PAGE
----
In a recent article published on medRxiv* preprint server, researchers in the United States analyzed pneumococcal carriage in the elderly in the Greater New Haven area of the United States (USA) when implementing mitigation strategies of coronavirus disease 2019 (COVID-19).
Study: Persistence of pneumococcal carriage in community elderly despite COVID-19 mitigation measures. Image Credit: Kateryna Kon/Shutterstock
COVID-19 mitigation strategies have had a significant impact on other infectious disease incidences. Major respiratory viruses, such as respiratory syncytial virus, human metapneumovirus, and influenza, largely disappeared as pathogens in the northern hemisphere during the winter of 2020-2021. All age categories saw a substantial decline in invasive pneumococcal infections (IPI) in spring 2020. It only returned to near normal levels in spring/summer 2021.
There was a significant rate of pneumococcal transmission among children during the first year of the severe acute respiratory syndrome coronavirus 2 (SARS-CoV-2) pandemic. Yet social distancing and other COVID-19 mitigation approaches may have decreased the frequency of interactions and pneumococcal transmission from children to adults.
The rapid decline of pneumococcal disease in adults following vaccination of children with pneumococcal conjugate vaccines has clearly demonstrated that children represent an important source of pneumococcal exposure for adults. Nevertheless, the prevalence of pneumococcus in the elderly during this period is uncertain.
About the study
In the current study, researchers from Yale University and Pfizer Inc hypothesized that some of the decreases in IPD observed in adult populations may have resulted from decreased contact between adults and children during the SARS-CoV-2 pandemic. Therefore, the team assessed the pneumococcal carriage rates of people aged 60 or older who were enrolled in active longitudinal pneumococcal carriage research and living in the community in the United States in the years 2020-2021. The objectives of the study included the measurement and identification of pneumococcal carriage rates in the elderly and the assessment of familial transmission among cohabiting elderly.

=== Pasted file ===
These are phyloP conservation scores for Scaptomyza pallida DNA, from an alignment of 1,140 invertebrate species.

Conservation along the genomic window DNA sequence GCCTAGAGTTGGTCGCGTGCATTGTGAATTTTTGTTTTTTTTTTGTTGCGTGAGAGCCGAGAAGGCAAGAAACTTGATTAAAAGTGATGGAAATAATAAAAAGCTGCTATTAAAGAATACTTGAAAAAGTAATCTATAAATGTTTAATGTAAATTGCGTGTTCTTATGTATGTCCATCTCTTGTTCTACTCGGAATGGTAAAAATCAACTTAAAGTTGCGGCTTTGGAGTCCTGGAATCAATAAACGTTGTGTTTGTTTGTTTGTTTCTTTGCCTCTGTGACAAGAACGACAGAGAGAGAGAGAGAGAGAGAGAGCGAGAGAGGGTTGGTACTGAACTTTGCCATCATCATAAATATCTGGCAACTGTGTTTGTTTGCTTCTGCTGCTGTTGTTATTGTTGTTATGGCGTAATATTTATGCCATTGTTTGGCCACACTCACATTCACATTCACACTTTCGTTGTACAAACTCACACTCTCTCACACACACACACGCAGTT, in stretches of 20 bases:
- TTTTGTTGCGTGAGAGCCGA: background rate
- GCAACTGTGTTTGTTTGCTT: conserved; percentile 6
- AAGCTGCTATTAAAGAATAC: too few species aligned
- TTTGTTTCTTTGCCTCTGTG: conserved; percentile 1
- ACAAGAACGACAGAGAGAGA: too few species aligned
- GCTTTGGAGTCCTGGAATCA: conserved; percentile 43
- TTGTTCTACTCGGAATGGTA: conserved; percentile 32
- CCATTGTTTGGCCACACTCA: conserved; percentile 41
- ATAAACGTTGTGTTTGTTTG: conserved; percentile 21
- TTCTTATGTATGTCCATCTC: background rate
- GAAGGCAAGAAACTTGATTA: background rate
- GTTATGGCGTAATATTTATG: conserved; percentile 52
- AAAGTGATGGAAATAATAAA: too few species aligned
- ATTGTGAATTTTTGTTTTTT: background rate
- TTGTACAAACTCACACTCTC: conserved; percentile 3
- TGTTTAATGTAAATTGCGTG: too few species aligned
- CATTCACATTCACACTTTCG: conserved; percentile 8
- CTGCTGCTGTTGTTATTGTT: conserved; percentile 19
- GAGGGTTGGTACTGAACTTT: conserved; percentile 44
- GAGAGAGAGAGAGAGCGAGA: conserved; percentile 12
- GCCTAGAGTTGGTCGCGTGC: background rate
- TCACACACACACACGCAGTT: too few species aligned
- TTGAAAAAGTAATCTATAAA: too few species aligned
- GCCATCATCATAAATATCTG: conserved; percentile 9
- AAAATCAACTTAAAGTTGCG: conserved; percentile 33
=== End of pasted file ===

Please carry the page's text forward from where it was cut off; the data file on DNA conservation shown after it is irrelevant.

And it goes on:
From October 2020 to August 2021, the authors recruited couples residing in the Greater New Haven area who were both 60 or older and had no residents under 60 in their household. The household pair’s participation in the study was deferred for approximately four weeks if they showed signs of a respiratory infection at the time of enrollment, received a pneumococcal vaccination, or had recently taken antibiotics within the four previous weeks. No subject was excluded from the investigation based on comorbidity status.
For 10 weeks, questionnaires on social activities, interactions and medical history were collected every two weeks, along with saliva samples. Additionally, all sputum specimens were checked for SARS-CoV-2 ribonucleic acid (RNA) using the Saliva Direct non-extraction test.
After culture enrichment, the collected deoxyribonucleic acid (DNA) was screened for pneumococcal-specific sequences: lytA and piaB, using quantitative polymerase chain reaction (qPCR). Study volunteers were considered positive for pneumococcal carriage when cycle threshold (Ct) values for piaB were